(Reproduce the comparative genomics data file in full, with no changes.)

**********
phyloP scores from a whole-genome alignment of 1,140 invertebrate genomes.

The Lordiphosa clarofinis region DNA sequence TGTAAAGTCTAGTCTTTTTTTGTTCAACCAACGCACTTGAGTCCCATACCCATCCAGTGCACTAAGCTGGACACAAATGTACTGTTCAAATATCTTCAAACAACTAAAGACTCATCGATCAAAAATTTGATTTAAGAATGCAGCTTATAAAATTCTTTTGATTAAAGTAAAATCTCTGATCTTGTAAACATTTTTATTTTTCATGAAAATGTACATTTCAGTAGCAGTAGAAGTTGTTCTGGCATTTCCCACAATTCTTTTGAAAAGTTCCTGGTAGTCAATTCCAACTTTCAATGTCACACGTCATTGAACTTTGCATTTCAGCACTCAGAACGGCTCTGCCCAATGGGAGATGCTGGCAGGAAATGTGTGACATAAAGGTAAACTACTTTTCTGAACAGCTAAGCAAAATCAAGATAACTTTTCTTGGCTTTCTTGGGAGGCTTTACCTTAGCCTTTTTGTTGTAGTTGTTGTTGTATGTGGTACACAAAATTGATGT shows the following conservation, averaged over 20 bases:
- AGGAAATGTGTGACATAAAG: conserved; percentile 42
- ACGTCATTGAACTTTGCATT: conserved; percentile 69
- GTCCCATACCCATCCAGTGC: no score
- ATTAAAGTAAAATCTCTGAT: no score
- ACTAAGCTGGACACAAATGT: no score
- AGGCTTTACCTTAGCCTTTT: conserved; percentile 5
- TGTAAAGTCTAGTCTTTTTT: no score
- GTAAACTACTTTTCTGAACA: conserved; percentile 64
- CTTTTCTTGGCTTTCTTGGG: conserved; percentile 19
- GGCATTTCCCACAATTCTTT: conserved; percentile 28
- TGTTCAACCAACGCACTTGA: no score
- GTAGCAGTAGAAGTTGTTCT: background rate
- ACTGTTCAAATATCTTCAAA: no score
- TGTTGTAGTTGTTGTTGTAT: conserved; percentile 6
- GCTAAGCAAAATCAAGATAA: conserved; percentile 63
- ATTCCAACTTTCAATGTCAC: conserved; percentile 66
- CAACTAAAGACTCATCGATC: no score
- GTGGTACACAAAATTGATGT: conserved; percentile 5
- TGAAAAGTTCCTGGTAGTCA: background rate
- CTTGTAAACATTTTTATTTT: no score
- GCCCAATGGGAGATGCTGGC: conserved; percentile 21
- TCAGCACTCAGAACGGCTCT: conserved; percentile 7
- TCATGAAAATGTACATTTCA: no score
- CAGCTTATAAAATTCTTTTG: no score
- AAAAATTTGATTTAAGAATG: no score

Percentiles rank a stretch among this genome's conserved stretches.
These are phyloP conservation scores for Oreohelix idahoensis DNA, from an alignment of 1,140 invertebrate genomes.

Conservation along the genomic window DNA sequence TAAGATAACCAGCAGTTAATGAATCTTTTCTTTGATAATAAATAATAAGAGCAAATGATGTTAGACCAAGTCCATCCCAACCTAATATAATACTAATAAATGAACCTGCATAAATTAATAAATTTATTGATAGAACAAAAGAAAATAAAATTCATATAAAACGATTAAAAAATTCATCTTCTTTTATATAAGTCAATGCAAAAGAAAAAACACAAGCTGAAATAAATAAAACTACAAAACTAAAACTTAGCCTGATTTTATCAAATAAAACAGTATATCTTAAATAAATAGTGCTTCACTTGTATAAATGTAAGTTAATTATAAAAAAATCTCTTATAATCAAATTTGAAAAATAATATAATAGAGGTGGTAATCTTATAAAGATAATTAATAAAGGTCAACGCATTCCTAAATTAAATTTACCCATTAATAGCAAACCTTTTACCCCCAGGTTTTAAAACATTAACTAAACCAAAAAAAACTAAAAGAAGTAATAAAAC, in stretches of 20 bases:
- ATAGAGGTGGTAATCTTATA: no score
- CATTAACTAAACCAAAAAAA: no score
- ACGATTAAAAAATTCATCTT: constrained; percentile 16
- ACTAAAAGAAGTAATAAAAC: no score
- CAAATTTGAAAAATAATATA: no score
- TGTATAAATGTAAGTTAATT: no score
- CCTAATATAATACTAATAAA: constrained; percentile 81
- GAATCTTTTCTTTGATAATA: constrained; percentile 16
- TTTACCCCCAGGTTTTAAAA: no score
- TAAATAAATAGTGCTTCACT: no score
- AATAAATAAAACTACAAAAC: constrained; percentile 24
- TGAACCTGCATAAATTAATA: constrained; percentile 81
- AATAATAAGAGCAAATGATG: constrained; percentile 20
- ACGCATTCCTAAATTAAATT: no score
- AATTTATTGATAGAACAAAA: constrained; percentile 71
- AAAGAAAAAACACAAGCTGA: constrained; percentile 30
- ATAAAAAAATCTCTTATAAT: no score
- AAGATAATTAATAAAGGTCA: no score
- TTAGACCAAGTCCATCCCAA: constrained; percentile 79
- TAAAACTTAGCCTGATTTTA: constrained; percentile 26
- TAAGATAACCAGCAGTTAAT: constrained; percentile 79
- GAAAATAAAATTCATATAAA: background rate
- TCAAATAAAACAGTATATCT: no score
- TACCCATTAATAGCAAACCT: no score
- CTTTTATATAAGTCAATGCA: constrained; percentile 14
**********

phyloP scores from a whole-genome alignment of 1,140 invertebrate genomes.

The Lordiphosa clarofinis region DNA sequence TGTAAAGTCTAGTCTTTTTTTGTTCAACCAACGCACTTGAGTCCCATACCCATCCAGTGCACTAAGCTGGACACAAATGTACTGTTCAAATATCTTCAAACAACTAAAGACTCATCGATCAAAAATTTGATTTAAGAATGCAGCTTATAAAATTCTTTTGATTAAAGTAAAATCTCTGATCTTGTAAACATTTTTATTTTTCATGAAAATGTACATTTCAGTAGCAGTAGAAGTTGTTCTGGCATTTCCCACAATTCTTTTGAAAAGTTCCTGGTAGTCAATTCCAACTTTCAATGTCACACGTCATTGAACTTTGCATTTCAGCACTCAGAACGGCTCTGCCCAATGGGAGATGCTGGCAGGAAATGTGTGACATAAAGGTAAACTACTTTTCTGAACAGCTAAGCAAAATCAAGATAACTTTTCTTGGCTTTCTTGGGAGGCTTTACCTTAGCCTTTTTGTTGTAGTTGTTGTTGTATGTGGTACACAAAATTGATGT shows the following conservation, averaged over 20 bases:
- AGGAAATGTGTGACATAAAG: conserved; percentile 42
- ACGTCATTGAACTTTGCATT: conserved; percentile 69
- GTCCCATACCCATCCAGTGC: no score
- ATTAAAGTAAAATCTCTGAT: no score
- ACTAAGCTGGACACAAATGT: no score
- AGGCTTTACCTTAGCCTTTT: conserved; percentile 5
- TGTAAAGTCTAGTCTTTTTT: no score
- GTAAACTACTTTTCTGAACA: conserved; percentile 64
- CTTTTCTTGGCTTTCTTGGG: conserved; percentile 19
- GGCATTTCCCACAATTCTTT: conserved; percentile 28
- TGTTCAACCAACGCACTTGA: no score
- GTAGCAGTAGAAGTTGTTCT: background rate
- ACTGTTCAAATATCTTCAAA: no score
- TGTTGTAGTTGTTGTTGTAT: conserved; percentile 6
- GCTAAGCAAAATCAAGATAA: conserved; percentile 63
- ATTCCAACTTTCAATGTCAC: conserved; percentile 66
- CAACTAAAGACTCATCGATC: no score
- GTGGTACACAAAATTGATGT: conserved; percentile 5
- TGAAAAGTTCCTGGTAGTCA: background rate
- CTTGTAAACATTTTTATTTT: no score
- GCCCAATGGGAGATGCTGGC: conserved; percentile 21
- TCAGCACTCAGAACGGCTCT: conserved; percentile 7
- TCATGAAAATGTACATTTCA: no score
- CAGCTTATAAAATTCTTTTG: no score
- AAAAATTTGATTTAAGAATG: no score

Percentiles rank a stretch among this genome's conserved stretches.
These are phyloP conservation scores for Oreohelix idahoensis DNA, from an alignment of 1,140 invertebrate genomes.

Conservation along the genomic window DNA sequence TAAGATAACCAGCAGTTAATGAATCTTTTCTTTGATAATAAATAATAAGAGCAAATGATGTTAGACCAAGTCCATCCCAACCTAATATAATACTAATAAATGAACCTGCATAAATTAATAAATTTATTGATAGAACAAAAGAAAATAAAATTCATATAAAACGATTAAAAAATTCATCTTCTTTTATATAAGTCAATGCAAAAGAAAAAACACAAGCTGAAATAAATAAAACTACAAAACTAAAACTTAGCCTGATTTTATCAAATAAAACAGTATATCTTAAATAAATAGTGCTTCACTTGTATAAATGTAAGTTAATTATAAAAAAATCTCTTATAATCAAATTTGAAAAATAATATAATAGAGGTGGTAATCTTATAAAGATAATTAATAAAGGTCAACGCATTCCTAAATTAAATTTACCCATTAATAGCAAACCTTTTACCCCCAGGTTTTAAAACATTAACTAAACCAAAAAAAACTAAAAGAAGTAATAAAAC, in stretches of 20 bases:
- ATAGAGGTGGTAATCTTATA: no score
- CATTAACTAAACCAAAAAAA: no score
- ACGATTAAAAAATTCATCTT: constrained; percentile 16
- ACTAAAAGAAGTAATAAAAC: no score
- CAAATTTGAAAAATAATATA: no score
- TGTATAAATGTAAGTTAATT: no score
- CCTAATATAATACTAATAAA: constrained; percentile 81
- GAATCTTTTCTTTGATAATA: constrained; percentile 16
- TTTACCCCCAGGTTTTAAAA: no score
- TAAATAAATAGTGCTTCACT: no score
- AATAAATAAAACTACAAAAC: constrained; percentile 24
- TGAACCTGCATAAATTAATA: constrained; percentile 81
- AATAATAAGAGCAAATGATG: constrained; percentile 20
- ACGCATTCCTAAATTAAATT: no score
- AATTTATTGATAGAACAAAA: constrained; percentile 71
- AAAGAAAAAACACAAGCTGA: constrained; percentile 30
- ATAAAAAAATCTCTTATAAT: no score
- AAGATAATTAATAAAGGTCA: no score
- TTAGACCAAGTCCATCCCAA: constrained; percentile 79
- TAAAACTTAGCCTGATTTTA: constrained; percentile 26
- TAAGATAACCAGCAGTTAAT: constrained; percentile 79
- GAAAATAAAATTCATATAAA: background rate
- TCAAATAAAACAGTATATCT: no score
- TACCCATTAATAGCAAACCT: no score
- CTTTTATATAAGTCAATGCA: constrained; percentile 14